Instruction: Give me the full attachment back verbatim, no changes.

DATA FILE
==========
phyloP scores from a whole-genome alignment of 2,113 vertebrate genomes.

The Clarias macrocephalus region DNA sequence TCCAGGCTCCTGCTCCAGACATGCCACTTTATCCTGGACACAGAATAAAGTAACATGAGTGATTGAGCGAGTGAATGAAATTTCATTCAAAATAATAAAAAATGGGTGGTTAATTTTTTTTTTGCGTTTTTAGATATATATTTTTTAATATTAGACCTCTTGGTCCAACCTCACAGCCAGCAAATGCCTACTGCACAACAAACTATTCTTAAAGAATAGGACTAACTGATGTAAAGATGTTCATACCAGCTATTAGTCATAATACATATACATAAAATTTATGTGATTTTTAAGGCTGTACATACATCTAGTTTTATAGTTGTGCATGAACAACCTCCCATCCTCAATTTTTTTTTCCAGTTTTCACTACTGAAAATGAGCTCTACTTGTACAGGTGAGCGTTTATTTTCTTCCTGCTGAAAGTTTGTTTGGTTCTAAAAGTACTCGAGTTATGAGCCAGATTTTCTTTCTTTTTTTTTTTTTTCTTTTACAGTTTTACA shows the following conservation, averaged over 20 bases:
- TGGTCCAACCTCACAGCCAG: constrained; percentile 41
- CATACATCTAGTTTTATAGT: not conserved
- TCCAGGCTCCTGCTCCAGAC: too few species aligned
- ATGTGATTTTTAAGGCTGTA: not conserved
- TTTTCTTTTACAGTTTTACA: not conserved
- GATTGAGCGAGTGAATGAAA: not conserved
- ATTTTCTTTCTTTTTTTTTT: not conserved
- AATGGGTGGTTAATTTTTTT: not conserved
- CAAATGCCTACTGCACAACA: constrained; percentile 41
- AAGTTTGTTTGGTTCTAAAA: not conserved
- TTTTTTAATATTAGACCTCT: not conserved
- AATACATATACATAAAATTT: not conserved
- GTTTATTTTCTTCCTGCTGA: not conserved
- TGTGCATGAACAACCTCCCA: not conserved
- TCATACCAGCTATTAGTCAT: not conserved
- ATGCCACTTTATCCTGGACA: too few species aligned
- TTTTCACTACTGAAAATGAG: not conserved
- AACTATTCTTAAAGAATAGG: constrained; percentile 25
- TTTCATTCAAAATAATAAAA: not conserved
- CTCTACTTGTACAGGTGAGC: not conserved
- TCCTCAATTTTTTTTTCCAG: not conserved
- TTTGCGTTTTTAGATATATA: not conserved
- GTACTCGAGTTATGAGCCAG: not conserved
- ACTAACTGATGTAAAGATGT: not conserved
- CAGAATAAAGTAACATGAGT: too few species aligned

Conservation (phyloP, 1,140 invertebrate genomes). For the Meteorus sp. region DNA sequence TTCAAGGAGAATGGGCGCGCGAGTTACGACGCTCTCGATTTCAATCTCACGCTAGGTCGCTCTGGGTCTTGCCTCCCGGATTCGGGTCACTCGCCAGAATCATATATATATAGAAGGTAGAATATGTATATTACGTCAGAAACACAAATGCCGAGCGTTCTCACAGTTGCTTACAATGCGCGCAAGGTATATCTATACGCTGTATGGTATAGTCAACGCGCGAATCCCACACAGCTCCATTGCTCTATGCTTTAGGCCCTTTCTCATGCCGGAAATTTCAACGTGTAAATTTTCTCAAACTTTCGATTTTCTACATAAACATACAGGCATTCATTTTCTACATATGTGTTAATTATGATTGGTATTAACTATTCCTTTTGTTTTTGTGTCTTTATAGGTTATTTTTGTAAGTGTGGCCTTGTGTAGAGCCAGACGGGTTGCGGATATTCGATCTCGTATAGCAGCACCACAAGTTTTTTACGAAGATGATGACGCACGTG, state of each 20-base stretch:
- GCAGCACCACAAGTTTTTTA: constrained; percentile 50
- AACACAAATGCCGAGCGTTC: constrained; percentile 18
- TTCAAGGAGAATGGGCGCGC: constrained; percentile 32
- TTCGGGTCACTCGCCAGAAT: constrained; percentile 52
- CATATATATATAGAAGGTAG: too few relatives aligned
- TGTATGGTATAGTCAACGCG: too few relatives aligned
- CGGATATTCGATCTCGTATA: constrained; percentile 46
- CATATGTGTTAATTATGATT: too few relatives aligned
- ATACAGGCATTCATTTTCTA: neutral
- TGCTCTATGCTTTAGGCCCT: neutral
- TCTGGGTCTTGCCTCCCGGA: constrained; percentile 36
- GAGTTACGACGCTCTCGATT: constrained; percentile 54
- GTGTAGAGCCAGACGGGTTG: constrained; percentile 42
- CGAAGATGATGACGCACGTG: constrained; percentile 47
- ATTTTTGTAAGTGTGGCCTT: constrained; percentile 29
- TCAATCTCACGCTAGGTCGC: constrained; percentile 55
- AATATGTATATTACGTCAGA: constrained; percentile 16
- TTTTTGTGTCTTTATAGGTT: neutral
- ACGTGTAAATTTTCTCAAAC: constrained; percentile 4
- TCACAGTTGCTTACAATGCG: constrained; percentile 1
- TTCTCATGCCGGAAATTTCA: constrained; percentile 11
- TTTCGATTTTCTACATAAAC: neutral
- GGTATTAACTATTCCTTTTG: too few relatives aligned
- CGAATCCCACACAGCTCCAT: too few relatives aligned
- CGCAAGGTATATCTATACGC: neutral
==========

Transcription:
phyloP scores from a whole-genome alignment of 2,113 vertebrate genomes.

The Clarias macrocephalus region DNA sequence TCCAGGCTCCTGCTCCAGACATGCCACTTTATCCTGGACACAGAATAAAGTAACATGAGTGATTGAGCGAGTGAATGAAATTTCATTCAAAATAATAAAAAATGGGTGGTTAATTTTTTTTTTGCGTTTTTAGATATATATTTTTTAATATTAGACCTCTTGGTCCAACCTCACAGCCAGCAAATGCCTACTGCACAACAAACTATTCTTAAAGAATAGGACTAACTGATGTAAAGATGTTCATACCAGCTATTAGTCATAATACATATACATAAAATTTATGTGATTTTTAAGGCTGTACATACATCTAGTTTTATAGTTGTGCATGAACAACCTCCCATCCTCAATTTTTTTTTCCAGTTTTCACTACTGAAAATGAGCTCTACTTGTACAGGTGAGCGTTTATTTTCTTCCTGCTGAAAGTTTGTTTGGTTCTAAAAGTACTCGAGTTATGAGCCAGATTTTCTTTCTTTTTTTTTTTTTTCTTTTACAGTTTTACA shows the following conservation, averaged over 20 bases:
- TGGTCCAACCTCACAGCCAG: constrained; percentile 41
- CATACATCTAGTTTTATAGT: not conserved
- TCCAGGCTCCTGCTCCAGAC: too few species aligned
- ATGTGATTTTTAAGGCTGTA: not conserved
- TTTTCTTTTACAGTTTTACA: not conserved
- GATTGAGCGAGTGAATGAAA: not conserved
- ATTTTCTTTCTTTTTTTTTT: not conserved
- AATGGGTGGTTAATTTTTTT: not conserved
- CAAATGCCTACTGCACAACA: constrained; percentile 41
- AAGTTTGTTTGGTTCTAAAA: not conserved
- TTTTTTAATATTAGACCTCT: not conserved
- AATACATATACATAAAATTT: not conserved
- GTTTATTTTCTTCCTGCTGA: not conserved
- TGTGCATGAACAACCTCCCA: not conserved
- TCATACCAGCTATTAGTCAT: not conserved
- ATGCCACTTTATCCTGGACA: too few species aligned
- TTTTCACTACTGAAAATGAG: not conserved
- AACTATTCTTAAAGAATAGG: constrained; percentile 25
- TTTCATTCAAAATAATAAAA: not conserved
- CTCTACTTGTACAGGTGAGC: not conserved
- TCCTCAATTTTTTTTTCCAG: not conserved
- TTTGCGTTTTTAGATATATA: not conserved
- GTACTCGAGTTATGAGCCAG: not conserved
- ACTAACTGATGTAAAGATGT: not conserved
- CAGAATAAAGTAACATGAGT: too few species aligned

Conservation (phyloP, 1,140 invertebrate genomes). For the Meteorus sp. region DNA sequence TTCAAGGAGAATGGGCGCGCGAGTTACGACGCTCTCGATTTCAATCTCACGCTAGGTCGCTCTGGGTCTTGCCTCCCGGATTCGGGTCACTCGCCAGAATCATATATATATAGAAGGTAGAATATGTATATTACGTCAGAAACACAAATGCCGAGCGTTCTCACAGTTGCTTACAATGCGCGCAAGGTATATCTATACGCTGTATGGTATAGTCAACGCGCGAATCCCACACAGCTCCATTGCTCTATGCTTTAGGCCCTTTCTCATGCCGGAAATTTCAACGTGTAAATTTTCTCAAACTTTCGATTTTCTACATAAACATACAGGCATTCATTTTCTACATATGTGTTAATTATGATTGGTATTAACTATTCCTTTTGTTTTTGTGTCTTTATAGGTTATTTTTGTAAGTGTGGCCTTGTGTAGAGCCAGACGGGTTGCGGATATTCGATCTCGTATAGCAGCACCACAAGTTTTTTACGAAGATGATGACGCACGTG, state of each 20-base stretch:
- GCAGCACCACAAGTTTTTTA: constrained; percentile 50
- AACACAAATGCCGAGCGTTC: constrained; percentile 18
- TTCAAGGAGAATGGGCGCGC: constrained; percentile 32
- TTCGGGTCACTCGCCAGAAT: constrained; percentile 52
- CATATATATATAGAAGGTAG: too few relatives aligned
- TGTATGGTATAGTCAACGCG: too few relatives aligned
- CGGATATTCGATCTCGTATA: constrained; percentile 46
- CATATGTGTTAATTATGATT: too few relatives aligned
- ATACAGGCATTCATTTTCTA: neutral
- TGCTCTATGCTTTAGGCCCT: neutral
- TCTGGGTCTTGCCTCCCGGA: constrained; percentile 36
- GAGTTACGACGCTCTCGATT: constrained; percentile 54
- GTGTAGAGCCAGACGGGTTG: constrained; percentile 42
- CGAAGATGATGACGCACGTG: constrained; percentile 47
- ATTTTTGTAAGTGTGGCCTT: constrained; percentile 29
- TCAATCTCACGCTAGGTCGC: constrained; percentile 55
- AATATGTATATTACGTCAGA: constrained; percentile 16
- TTTTTGTGTCTTTATAGGTT: neutral
- ACGTGTAAATTTTCTCAAAC: constrained; percentile 4
- TCACAGTTGCTTACAATGCG: constrained; percentile 1
- TTCTCATGCCGGAAATTTCA: constrained; percentile 11
- TTTCGATTTTCTACATAAAC: neutral
- GGTATTAACTATTCCTTTTG: too few relatives aligned
- CGAATCCCACACAGCTCCAT: too few relatives aligned
- CGCAAGGTATATCTATACGC: neutral